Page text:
Friday, November 17, 2017

Getting Carter And Ted Lewis: The Great British Crime Writer You’ve Never Heard Of

Max Decharne at the Spectator offers a piece on the biography of crime writer Ted Lewis, the author of Jack’s Return Home, the great crime novel behind the great crime film Get Carter.

If you search Google Images for Ted Lewis, the results show an American jazz-age band-leader in a battered top hat, or the determined features of the world champion boxer Ted ‘Kid’ Lewis, the ‘Aldgate Sphinx’. In between falls a picture of the crime writer Ted Lewis perched on a stool at a cable-strewn film location in 1970, portable typewriter on his knees, cigarette on his lip, and a sardonically knowing look which says that after years of struggle, overnight success has finally arrived. The film was Get Carter, anote-perfect transcription of Lewis’s hardboiled masterpiece Jack’s Return Home, published in February that year.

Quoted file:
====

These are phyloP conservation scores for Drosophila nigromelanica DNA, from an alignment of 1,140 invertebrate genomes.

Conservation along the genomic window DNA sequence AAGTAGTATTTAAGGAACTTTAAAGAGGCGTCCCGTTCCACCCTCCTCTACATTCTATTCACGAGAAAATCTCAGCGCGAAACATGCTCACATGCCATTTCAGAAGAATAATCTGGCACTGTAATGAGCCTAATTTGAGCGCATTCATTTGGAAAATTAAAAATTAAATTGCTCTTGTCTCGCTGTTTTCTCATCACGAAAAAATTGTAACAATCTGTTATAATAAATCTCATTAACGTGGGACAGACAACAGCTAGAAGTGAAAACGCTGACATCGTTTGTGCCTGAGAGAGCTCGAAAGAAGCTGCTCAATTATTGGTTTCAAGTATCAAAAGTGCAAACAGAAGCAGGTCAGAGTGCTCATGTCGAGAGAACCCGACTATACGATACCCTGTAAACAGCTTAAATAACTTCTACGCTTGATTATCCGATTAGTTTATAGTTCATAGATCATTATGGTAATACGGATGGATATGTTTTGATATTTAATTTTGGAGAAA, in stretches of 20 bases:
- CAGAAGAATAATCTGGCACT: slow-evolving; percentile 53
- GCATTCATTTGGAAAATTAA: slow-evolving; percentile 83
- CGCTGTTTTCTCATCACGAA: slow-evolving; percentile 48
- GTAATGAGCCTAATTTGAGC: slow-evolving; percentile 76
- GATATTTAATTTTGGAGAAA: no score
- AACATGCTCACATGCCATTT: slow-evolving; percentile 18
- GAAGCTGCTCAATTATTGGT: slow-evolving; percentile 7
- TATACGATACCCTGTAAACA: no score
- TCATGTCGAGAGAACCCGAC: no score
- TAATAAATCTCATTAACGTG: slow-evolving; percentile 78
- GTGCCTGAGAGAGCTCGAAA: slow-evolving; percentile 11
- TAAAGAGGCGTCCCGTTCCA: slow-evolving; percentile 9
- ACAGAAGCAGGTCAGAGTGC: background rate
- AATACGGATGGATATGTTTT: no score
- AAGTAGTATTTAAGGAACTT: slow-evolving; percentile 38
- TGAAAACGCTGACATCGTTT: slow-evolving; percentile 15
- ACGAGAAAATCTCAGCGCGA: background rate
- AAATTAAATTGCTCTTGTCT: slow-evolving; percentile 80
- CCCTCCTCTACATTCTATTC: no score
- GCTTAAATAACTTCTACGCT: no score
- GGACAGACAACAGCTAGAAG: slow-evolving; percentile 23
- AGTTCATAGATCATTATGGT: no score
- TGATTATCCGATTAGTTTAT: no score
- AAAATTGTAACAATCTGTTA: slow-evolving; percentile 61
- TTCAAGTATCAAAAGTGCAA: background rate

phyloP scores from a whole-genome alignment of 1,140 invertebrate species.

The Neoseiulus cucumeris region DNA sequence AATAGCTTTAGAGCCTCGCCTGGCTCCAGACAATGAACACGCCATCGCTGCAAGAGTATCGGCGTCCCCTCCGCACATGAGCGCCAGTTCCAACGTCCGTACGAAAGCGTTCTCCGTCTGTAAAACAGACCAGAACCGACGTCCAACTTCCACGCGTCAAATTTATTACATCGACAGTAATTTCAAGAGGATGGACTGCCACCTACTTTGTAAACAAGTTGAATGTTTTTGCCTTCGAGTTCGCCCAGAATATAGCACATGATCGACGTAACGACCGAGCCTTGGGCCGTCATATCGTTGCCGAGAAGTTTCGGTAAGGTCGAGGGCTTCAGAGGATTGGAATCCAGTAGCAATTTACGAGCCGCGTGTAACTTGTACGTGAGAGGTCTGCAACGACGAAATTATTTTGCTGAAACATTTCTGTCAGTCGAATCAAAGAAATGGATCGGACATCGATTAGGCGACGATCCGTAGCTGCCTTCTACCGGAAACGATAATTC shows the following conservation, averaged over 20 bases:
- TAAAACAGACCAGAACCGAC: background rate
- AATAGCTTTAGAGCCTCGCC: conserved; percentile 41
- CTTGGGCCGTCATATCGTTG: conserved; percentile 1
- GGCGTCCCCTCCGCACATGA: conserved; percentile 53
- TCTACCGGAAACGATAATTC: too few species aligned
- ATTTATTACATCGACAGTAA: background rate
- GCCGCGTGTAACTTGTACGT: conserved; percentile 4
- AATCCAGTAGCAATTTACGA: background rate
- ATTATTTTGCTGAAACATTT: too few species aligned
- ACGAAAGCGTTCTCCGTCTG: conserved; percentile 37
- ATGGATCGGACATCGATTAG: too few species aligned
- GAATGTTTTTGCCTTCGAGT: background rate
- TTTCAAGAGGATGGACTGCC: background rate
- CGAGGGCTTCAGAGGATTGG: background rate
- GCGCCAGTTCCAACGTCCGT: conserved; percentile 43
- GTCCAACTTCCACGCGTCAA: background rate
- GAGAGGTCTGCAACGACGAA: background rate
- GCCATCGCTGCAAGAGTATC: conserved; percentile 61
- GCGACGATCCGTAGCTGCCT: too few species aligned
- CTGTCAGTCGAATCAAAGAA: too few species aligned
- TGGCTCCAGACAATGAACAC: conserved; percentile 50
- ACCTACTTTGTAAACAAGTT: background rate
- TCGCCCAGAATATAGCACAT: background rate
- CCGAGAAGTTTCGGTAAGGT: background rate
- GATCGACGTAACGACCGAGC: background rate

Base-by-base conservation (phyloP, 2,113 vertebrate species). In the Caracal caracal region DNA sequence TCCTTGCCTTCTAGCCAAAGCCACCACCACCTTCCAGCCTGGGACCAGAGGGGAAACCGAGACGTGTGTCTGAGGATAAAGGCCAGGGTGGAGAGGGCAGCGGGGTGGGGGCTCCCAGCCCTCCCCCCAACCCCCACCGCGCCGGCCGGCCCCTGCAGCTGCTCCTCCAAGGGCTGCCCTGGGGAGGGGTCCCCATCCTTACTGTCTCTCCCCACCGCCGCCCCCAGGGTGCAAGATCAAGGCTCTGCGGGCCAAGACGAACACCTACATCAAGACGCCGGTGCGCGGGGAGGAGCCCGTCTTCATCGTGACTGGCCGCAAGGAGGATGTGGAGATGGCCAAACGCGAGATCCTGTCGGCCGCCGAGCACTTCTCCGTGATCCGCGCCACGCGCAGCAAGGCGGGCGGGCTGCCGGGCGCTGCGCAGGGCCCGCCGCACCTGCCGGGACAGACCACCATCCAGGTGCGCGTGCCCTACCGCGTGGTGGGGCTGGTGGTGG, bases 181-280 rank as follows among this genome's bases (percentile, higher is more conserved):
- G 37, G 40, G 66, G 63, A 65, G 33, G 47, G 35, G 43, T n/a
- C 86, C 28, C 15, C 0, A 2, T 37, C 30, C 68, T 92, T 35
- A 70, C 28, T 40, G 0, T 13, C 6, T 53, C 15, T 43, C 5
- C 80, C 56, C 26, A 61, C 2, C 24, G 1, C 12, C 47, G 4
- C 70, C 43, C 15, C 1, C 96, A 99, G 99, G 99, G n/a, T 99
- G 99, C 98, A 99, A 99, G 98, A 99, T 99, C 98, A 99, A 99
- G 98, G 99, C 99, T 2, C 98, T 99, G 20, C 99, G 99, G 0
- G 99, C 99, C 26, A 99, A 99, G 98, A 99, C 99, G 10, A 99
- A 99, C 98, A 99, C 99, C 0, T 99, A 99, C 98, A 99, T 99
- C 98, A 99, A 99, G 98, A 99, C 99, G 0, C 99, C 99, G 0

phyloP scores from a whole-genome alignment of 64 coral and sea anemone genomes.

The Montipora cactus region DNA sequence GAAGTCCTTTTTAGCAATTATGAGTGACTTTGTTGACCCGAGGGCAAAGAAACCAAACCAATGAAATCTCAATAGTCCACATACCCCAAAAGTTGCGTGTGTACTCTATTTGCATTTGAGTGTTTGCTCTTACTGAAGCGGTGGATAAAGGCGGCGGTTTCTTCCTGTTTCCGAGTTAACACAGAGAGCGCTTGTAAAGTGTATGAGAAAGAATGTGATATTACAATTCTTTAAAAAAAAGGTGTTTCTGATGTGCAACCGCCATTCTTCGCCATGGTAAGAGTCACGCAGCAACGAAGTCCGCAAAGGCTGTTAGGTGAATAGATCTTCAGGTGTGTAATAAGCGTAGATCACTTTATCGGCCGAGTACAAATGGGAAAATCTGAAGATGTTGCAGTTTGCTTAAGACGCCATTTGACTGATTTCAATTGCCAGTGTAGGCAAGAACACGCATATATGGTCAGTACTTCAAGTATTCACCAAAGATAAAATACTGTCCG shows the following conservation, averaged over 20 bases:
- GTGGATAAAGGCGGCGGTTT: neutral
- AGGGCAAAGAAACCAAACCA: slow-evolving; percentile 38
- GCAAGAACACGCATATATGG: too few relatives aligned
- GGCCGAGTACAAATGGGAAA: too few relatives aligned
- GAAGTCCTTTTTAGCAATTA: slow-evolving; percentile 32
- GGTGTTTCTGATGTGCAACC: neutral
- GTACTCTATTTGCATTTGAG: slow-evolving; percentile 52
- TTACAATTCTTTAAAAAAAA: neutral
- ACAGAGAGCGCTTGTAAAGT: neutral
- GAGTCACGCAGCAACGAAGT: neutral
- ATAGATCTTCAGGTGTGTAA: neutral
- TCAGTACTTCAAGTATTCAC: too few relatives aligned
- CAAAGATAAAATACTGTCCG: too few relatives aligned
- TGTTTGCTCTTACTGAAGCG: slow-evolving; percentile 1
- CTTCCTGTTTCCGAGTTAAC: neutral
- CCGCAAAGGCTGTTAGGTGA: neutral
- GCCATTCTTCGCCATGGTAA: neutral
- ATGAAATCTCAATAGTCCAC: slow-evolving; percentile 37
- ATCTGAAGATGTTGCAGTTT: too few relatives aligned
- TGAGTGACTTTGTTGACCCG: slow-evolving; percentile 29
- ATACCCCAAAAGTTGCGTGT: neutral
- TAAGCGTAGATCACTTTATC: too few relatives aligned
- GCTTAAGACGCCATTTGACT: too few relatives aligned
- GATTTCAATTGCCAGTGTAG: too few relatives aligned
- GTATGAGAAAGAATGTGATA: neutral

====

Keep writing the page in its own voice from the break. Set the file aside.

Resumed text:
Alfred Edward Lewis — Edward to his parents, Ted to his friends — was born in Manchester in 1940, but grew up in the Lincolnshire town of Barton-upon-Humber, close by the southern end of the Humber Bridge, where he roamed as a child with a group of friends called the Riverbank Boys. For more urban excitement, there were Hull and Scunthorpe nearby, and despite the film’s distinctive Newcastle and Gateshead locations, the home to which Jack returns in Ted’s book is essentially Scunthorpe, with a side order of Grimsby.

One of the most valuable aspects of Nick Triplow’s welcome new book — the first biography of Lewis — is the care he has put into finding a wide variety of the author’s family, friends, colleagues and acquaintances. From Ted’s earliest days at school, through his time at Hull Art College, playing piano in local jazz bands, working as an illustrator in London and on the animated Beatles film Yellow Submarine, there are many first-hand reminiscences of a man whose story was previously very sketchily known. If only someone in the mid-20th century had put equal effort into locating people from the formative years of Raymond Chandler and Dashiell Hammett.

The portrait which emerges is of an innovative and profoundly talented writer who had difficult relations with many of those around him, not least because of his lifelong attachment to alcohol. He was a regular pub-goer from the age of 14, so it is hardly surprising that his evocations of dismal bars with ‘singing till 10, fighting till 11’ are pin-sharp.

You can read the rest of the piece via the below link:

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